Ursula Le Guin, author of The Left Hand of Darkness and Lavinia in Salon

'Writing can take me out of myself'

8 December 2014

'I grew up in London for the first 10 years, then my parents divorced, which was agonising. But it was while I was at boarding-school that I made the connection between putting my mind into some imaginative world and finding solace for homesickness and sadness. If I did that, I felt better. It would be like crying. I discovered this miraculous thing that has held true all my life, which is that writing can take me out of myself to such an extent that it's a great palliative for bad times. I'm not one of those writers who goes around writing things down. I've an insane belief that the things that are going to be necessary for my writing, that are going to inspire stories, are the thing I'm going to remember.

In a sense writers live their lives twice over. We live in a day-to-day life, but our minds are always turning over the possibility of the transmutation of that life into something else. If, for some reason, I couldn't be a writer any more, my life would seem rather thin to me, sort of without substance.'

Rose Tremain, author of Restoration and The American Lover, in the Sunday Times magazine

'It's perfectly possible that the great 21st-century American novel is in a shoebox in somebody's closet'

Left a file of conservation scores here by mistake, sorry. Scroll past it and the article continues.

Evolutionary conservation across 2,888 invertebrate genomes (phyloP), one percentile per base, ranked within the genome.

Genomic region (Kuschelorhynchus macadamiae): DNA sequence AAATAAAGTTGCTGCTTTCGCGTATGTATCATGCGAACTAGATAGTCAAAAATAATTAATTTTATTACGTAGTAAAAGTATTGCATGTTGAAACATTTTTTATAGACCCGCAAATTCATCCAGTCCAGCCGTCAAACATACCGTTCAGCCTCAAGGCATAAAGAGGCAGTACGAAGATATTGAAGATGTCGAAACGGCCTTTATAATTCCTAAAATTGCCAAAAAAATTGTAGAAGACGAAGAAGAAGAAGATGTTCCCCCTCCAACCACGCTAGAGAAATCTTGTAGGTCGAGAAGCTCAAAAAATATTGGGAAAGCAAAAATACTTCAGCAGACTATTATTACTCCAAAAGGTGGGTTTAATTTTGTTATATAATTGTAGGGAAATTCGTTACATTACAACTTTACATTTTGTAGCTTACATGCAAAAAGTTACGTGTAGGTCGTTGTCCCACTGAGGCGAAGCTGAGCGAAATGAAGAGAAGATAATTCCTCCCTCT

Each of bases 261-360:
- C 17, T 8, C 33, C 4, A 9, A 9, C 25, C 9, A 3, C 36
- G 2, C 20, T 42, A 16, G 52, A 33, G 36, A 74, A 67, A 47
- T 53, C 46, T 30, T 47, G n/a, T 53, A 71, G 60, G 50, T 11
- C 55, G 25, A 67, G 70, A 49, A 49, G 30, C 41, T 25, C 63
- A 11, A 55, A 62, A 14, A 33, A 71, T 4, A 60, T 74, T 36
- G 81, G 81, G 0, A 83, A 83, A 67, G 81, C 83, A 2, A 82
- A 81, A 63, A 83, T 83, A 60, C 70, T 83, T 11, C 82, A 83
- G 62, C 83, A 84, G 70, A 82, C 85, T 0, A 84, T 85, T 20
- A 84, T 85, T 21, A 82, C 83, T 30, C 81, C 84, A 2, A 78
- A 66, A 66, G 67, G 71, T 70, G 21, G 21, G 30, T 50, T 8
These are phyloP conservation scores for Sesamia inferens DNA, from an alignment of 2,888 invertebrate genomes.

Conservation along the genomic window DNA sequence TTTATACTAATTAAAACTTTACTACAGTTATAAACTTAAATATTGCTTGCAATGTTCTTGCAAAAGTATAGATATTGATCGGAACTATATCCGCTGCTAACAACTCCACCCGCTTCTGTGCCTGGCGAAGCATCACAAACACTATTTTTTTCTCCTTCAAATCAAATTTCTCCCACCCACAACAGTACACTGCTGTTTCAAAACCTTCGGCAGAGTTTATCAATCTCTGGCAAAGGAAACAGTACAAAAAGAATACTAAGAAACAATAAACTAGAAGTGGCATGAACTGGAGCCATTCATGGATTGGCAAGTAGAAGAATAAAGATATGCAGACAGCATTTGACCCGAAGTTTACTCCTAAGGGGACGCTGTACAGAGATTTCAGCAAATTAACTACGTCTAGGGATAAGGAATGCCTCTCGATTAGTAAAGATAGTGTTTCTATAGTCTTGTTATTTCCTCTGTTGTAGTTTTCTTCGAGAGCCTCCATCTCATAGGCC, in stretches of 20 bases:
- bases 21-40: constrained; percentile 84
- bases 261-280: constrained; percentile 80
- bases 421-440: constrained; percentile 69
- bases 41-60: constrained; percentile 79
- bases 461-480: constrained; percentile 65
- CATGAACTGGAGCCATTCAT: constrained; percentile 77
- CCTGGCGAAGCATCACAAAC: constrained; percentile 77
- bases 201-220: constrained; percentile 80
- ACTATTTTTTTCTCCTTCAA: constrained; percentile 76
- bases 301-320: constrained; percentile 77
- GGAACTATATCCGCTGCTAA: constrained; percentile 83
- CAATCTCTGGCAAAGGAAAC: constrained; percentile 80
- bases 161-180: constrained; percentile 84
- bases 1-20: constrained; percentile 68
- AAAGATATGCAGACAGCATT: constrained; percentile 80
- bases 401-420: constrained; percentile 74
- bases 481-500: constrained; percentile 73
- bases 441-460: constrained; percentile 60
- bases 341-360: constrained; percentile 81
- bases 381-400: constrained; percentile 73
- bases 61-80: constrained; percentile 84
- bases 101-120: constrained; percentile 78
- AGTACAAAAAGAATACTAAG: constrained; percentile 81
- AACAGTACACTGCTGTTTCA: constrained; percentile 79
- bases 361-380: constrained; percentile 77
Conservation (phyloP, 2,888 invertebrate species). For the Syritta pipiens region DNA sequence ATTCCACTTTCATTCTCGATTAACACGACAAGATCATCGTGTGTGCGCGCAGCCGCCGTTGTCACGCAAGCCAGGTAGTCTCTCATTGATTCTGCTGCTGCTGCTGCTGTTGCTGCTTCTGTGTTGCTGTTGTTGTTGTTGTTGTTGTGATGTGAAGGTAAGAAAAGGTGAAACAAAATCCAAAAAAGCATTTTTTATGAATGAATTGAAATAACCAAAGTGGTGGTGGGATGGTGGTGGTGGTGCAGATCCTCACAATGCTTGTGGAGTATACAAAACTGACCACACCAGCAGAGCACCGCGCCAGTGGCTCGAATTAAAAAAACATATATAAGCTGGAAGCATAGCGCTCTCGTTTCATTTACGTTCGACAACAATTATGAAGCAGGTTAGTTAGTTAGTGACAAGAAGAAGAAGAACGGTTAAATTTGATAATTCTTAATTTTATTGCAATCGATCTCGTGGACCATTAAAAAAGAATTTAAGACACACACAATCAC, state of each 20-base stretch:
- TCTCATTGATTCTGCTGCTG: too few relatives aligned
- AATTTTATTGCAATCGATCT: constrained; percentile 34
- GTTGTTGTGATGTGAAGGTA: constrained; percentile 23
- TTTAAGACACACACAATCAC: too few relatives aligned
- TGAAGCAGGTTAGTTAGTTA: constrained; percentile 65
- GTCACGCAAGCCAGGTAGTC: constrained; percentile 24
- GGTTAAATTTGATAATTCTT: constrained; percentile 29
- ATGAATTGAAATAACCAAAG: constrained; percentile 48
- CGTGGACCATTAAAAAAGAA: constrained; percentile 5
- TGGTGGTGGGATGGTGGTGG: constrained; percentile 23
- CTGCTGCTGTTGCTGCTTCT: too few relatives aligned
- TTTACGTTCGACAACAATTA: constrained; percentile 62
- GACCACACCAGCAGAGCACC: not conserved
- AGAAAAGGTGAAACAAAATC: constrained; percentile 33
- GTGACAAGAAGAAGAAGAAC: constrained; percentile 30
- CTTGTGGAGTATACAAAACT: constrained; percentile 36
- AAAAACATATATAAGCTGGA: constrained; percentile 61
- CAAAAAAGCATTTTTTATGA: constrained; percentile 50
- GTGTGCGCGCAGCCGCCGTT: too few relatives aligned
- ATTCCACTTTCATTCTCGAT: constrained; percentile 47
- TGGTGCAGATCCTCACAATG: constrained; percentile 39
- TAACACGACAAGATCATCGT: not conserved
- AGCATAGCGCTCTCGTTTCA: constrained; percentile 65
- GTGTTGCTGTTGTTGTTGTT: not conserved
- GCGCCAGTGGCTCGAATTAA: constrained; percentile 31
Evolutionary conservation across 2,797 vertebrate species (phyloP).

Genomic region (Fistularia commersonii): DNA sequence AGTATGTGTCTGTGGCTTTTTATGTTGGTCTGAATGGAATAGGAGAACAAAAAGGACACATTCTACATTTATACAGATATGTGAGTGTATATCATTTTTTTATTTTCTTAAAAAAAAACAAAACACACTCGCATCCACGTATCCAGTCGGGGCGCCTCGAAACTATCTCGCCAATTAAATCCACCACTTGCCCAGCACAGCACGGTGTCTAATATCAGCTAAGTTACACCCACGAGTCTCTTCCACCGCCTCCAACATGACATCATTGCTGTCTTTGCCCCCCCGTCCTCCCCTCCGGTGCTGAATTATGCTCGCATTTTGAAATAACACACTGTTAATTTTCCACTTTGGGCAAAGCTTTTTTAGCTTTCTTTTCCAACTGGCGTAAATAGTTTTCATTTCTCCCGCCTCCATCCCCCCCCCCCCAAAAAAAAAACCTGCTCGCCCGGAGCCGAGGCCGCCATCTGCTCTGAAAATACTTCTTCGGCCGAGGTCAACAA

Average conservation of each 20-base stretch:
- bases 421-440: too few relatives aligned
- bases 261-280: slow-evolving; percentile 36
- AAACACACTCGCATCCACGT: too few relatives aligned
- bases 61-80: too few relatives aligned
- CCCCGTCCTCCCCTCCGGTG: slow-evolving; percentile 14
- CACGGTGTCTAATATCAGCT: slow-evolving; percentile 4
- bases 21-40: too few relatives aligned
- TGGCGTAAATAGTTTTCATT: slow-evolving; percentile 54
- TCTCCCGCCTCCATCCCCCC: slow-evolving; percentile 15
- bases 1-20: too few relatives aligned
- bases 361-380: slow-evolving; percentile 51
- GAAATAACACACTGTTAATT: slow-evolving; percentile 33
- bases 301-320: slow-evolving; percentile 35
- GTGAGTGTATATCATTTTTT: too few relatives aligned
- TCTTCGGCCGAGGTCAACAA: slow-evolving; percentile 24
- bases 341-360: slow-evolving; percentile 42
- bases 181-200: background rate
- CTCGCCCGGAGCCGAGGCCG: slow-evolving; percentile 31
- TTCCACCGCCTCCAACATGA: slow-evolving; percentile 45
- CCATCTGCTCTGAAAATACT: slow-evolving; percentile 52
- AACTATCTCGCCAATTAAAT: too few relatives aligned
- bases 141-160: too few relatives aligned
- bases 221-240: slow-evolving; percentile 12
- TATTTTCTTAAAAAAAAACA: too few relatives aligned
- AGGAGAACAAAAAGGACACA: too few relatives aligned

1 December 2014

'I hope I never condescend to the audience. I think you should write as if people who are smarter than you are will read it, because they are out there.

I don't know where these great governing clichés (about writing) come from - that you have to follow a convention, or that the first sentence has to hook the reader in. That's just poison. So much of the time I spend teaching, I actually spend unteaching...

I think my childhood made me very aware of language. I was interested in writing before I really had any conception that there were professional writers. I just did it for the pleasure of it - these bad little poems that I produced quite prolifically...

I have been very well treated by the literary world but, at the same time, I know enough literary history to know that doesn't necessarily mean that you're the person in the world doing the important work... You have to keep in mind that it's perfectly possible that the great 21st-century American novel is in a shoebox in somebody's closet, and won't be found for 50 years.'

Marilynne Robinson, author of Housekeeping and Lila, in the Sunday Telegraph's Stella

'True work is done for the sake of doing it.'

24 November 2014